IRISH premier Leo Varadkar has drawn criticism for his recent comments about Brexit.
He was accused of “disrespecting” the will of British voters by suggesting that a “hard” Brexit – leaving the EU and single market entirely – could not be negotiated within the current timescale.
But it’s unsurprising that Brexit and “solutions that might work for all of us” were foremost in the taoiseach’s mind during his first official visit to Belfast.
Based on current exchange rates, about £1bn in trade crosses the Irish Sea every week, according to the British-Irish Chamber. And many companies in Ireland are already reeling from the impact of a vote they had no involvement in.
“After Sterling fell to the floor [in the wake of the Brexit vote], it created a very immediate issue for Irish exporters who saw profits wiped out by currency fluctuations,” says Enda Newton, who chairs the Irish chapter of the British Irish Trading Alliance (BITA).
“They didn’t have hedging strategies and it really hurt SME exporters. It’s very challenging on a number of fronts and we are trying to get our heads around all of this but it’s difficult because we don’t really know what’s going to happen.”
BITA was formed by Kent-based Irishman Paul Whitnell in 2012, with the aim of developing a network of skilled professionals across both countries to help businesses recover from the after-effects of the 2008 banking crisis. Its success prompted the creation of an Irish chapter 18 months ago.
At a social event in Dublin, Newton stresses the importance of the two nations to each other’s economies.
“The UK is by far Ireland’s biggest trading partner. But for a few benefits we will inevitably get from financial services and a few other sectors, Brexit is overwhelmingly negative for Ireland.”
For companies in agriculture, where 37% of Ireland’s agri-food and drink exports were UK-bound last year, the effects could be “calamitous,” says Newton. “A few firms will do well but that’s hard to explain to a dairy farmer in Kilkenny whose sole focus is exporting to the UK.
“All we can do is manage the things we can control.”
In March, the Irish government’s business support agency Enterprise Ireland launched an interactive platform to help SMEs prepare for Brexit, offering a “scorecard” in response to an online questionnaire.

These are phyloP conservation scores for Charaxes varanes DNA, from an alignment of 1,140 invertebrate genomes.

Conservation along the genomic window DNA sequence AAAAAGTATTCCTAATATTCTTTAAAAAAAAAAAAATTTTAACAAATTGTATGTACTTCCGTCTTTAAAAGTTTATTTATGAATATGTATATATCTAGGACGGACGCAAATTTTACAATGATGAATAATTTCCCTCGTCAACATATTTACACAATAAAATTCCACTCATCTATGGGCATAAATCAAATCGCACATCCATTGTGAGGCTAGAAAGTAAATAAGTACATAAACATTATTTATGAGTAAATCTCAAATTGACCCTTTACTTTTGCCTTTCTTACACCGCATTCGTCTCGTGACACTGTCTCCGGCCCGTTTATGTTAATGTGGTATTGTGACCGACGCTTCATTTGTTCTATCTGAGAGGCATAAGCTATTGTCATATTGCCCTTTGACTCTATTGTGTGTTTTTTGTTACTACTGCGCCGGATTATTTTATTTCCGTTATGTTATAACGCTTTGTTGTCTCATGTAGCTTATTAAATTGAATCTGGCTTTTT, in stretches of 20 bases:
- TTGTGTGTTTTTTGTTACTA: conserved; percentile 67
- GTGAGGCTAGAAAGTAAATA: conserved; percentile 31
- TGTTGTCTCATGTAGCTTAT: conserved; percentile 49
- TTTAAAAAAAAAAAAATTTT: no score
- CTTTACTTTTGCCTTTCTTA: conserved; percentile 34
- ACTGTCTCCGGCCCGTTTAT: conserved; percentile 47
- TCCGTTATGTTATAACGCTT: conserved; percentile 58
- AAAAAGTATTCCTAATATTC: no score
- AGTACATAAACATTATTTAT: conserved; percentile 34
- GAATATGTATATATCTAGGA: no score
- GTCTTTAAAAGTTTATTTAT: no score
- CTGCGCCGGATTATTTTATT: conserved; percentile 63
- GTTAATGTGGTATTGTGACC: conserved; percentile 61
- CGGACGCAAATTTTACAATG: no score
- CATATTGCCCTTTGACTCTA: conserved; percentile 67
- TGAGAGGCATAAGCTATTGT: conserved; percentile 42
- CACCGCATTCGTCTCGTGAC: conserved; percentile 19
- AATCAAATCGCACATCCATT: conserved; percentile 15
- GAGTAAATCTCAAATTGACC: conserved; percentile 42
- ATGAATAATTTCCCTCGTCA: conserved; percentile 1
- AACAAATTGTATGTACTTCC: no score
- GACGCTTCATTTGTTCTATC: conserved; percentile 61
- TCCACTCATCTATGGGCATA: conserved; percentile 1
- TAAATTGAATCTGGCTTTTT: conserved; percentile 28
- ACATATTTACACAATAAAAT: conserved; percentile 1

But what of the British companies involved? Whether a yoghurt producer will source differently post-Brexit, or continue to import milk from existing Irish suppliers remains to be seen.
And, as Fearghal Power points out, it isn’t a one-way relationship.
“A lot of [Irish businesses] I know are importing components from the UK as part of their supply chain, so they are holding their competitive advantage,” he says.
Power is head of business development for Assure Hedge, which protects the profits of around 750 SMEs on both sides of the Irish Sea against currency fluctuations by guaranteeing exchange rates.
“Their biggest concern with Brexit is the volatility in Forex over the next 24 months,” he says.
Rita McCabe, who distributes health and wellbeing products in Ireland for Warwickshire-based Forever Living, agrees. “Currency fluctuations could cause huge problems for some Irish companies. I don’t know that they will be drastic for us as a company. It’s just a case of wait and see,” she says.
Plenty in Ireland sense opportunities too.
The Irish Times recently quoted Irish authorities saying they had struck deals for more than a dozen London-based banks and finance houses to move some of their operations to Dublin in preparation for Brexit.
The construction industry has responded, and Dublin’s skyline is currently dominated by cranes.
“There’s aggressive expansion of the construction industry in Dublin in anticipation of people relocating ahead of Brexit,” says Scott Somers of engineering company EDC. “You can see the potential there and so we are looking at the short-term potential benefit.
“But we don’t know what will happen. Will Britain pull the plug on Brexit and so companies don’t come here – or will they only move a small presence here – and then you’re left with the situation we had in ’08 when the property bubble burst?”
Cormac Molloy, a senior recruitment consultant at Building Staff Solutions in Dublin, shares some of his scepticism.
“Citibank and Bank of America say they will move business here but the infrastructure isn’t here for them,” he argues.
“There’s no housing, we need improvements to the Luas (Dublin’s light rail system), roads, everything. There are plenty of office blocks but get in 700 to 1,000 employees and where are they going to live?”
But Fabrizio Martelli, who develops and manages strategies to minimise companies’ utilities costs, says it’s not just banks who are sizing up Dublin’s office space. British companies who trade with Europe are exploring whether establishing a base in Ireland could help them avoid customs tariffs or VAT-related costs.
“I have been getting a lot of calls from existing SMEs in the UK about how to start up a company in Ireland. They don’t act on the information but they are getting intelligence because they want to be ready to transfer if required.”
NEXT WEEK: Views from British-Irish traders based in the UK.